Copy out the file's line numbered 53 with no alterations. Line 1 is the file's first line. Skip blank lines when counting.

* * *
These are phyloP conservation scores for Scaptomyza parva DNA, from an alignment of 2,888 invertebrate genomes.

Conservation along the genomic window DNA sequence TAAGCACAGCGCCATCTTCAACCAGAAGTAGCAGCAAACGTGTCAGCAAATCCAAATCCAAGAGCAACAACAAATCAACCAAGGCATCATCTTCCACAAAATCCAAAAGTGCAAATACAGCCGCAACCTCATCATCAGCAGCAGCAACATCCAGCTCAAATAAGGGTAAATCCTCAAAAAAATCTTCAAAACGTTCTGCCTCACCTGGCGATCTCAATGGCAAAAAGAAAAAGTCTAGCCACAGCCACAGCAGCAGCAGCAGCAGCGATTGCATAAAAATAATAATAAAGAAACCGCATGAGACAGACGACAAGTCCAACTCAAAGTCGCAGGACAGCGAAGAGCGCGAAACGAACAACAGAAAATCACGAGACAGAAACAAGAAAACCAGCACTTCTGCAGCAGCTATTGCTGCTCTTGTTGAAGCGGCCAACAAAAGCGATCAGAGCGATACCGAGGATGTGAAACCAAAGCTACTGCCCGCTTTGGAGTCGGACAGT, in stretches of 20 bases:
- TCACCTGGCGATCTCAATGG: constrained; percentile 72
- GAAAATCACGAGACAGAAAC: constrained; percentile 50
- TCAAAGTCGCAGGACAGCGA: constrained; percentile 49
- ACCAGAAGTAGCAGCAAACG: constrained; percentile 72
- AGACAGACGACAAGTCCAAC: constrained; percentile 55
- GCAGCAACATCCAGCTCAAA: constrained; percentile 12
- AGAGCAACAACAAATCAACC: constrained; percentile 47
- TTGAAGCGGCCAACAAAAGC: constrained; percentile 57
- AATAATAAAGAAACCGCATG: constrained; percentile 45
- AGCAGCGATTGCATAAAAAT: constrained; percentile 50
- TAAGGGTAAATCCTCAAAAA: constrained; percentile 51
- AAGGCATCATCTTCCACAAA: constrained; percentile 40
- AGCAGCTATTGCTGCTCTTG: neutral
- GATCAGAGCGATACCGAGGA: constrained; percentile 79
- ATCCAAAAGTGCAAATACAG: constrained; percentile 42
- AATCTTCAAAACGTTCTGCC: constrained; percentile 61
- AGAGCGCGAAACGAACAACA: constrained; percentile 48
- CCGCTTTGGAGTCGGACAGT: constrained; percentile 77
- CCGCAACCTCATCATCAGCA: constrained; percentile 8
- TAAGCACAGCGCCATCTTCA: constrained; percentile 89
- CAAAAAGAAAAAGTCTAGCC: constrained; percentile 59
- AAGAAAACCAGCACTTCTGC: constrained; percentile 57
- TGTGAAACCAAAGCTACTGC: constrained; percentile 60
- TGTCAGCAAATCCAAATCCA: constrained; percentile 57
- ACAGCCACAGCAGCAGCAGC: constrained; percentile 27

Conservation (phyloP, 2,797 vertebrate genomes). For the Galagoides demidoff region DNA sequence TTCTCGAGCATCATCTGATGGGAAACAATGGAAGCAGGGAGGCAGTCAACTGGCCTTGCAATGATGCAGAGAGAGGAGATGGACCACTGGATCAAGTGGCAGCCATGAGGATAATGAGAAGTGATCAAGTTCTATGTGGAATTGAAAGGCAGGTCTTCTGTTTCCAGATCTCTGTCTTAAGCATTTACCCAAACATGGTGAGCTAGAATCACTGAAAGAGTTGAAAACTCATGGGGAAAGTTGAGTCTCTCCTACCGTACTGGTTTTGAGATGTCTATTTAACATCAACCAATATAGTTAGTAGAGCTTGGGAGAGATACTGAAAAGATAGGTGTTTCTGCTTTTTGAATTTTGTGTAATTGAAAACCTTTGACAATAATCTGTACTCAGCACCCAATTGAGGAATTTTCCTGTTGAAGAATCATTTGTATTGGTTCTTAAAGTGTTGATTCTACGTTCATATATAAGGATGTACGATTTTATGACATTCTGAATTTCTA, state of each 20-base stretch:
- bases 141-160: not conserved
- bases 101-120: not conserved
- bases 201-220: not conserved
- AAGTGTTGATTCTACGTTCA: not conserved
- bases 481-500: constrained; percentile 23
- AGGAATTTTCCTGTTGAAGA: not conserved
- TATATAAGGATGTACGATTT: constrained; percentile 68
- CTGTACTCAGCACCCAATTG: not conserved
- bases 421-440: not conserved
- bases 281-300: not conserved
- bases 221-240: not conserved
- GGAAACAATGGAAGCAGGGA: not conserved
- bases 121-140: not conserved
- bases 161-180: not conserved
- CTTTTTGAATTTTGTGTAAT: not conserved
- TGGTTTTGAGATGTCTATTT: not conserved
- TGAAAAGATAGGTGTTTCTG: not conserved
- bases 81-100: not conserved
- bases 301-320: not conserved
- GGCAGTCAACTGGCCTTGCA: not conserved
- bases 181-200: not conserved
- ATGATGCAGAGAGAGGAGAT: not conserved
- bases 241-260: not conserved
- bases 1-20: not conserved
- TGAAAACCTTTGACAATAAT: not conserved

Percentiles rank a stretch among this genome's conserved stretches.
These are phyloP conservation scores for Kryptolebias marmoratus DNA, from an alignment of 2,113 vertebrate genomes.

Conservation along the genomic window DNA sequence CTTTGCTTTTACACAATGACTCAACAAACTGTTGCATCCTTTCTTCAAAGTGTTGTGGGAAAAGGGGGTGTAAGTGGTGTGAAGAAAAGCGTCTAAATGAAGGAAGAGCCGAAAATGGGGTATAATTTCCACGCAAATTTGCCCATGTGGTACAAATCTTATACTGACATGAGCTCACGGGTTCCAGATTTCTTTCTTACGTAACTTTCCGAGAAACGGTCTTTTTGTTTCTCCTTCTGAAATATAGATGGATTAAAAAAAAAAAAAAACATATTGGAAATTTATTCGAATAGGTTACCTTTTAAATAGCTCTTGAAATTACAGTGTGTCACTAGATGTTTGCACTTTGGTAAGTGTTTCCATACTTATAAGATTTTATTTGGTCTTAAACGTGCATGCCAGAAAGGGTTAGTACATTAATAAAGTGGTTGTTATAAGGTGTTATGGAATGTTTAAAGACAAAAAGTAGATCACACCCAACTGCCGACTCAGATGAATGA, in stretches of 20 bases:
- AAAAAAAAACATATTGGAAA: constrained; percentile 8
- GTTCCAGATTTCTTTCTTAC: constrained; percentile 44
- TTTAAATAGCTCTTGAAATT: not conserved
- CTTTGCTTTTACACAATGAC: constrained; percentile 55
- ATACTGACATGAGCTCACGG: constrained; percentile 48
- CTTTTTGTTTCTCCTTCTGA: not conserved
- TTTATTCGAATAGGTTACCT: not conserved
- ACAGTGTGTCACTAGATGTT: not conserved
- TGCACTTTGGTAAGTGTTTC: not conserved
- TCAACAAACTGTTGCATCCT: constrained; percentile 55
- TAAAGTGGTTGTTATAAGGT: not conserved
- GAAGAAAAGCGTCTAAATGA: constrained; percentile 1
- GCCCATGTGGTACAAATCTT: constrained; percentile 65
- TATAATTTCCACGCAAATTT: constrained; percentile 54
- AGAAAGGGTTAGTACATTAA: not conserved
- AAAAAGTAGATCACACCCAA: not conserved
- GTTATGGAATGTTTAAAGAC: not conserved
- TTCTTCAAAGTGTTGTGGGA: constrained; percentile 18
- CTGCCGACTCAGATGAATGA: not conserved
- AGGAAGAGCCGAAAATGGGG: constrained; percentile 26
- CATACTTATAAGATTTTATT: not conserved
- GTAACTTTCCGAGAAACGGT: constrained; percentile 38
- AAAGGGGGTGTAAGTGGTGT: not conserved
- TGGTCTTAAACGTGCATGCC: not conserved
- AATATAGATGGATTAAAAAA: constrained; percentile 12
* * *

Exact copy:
- TGAAAACCTTTGACAATAAT: not conserved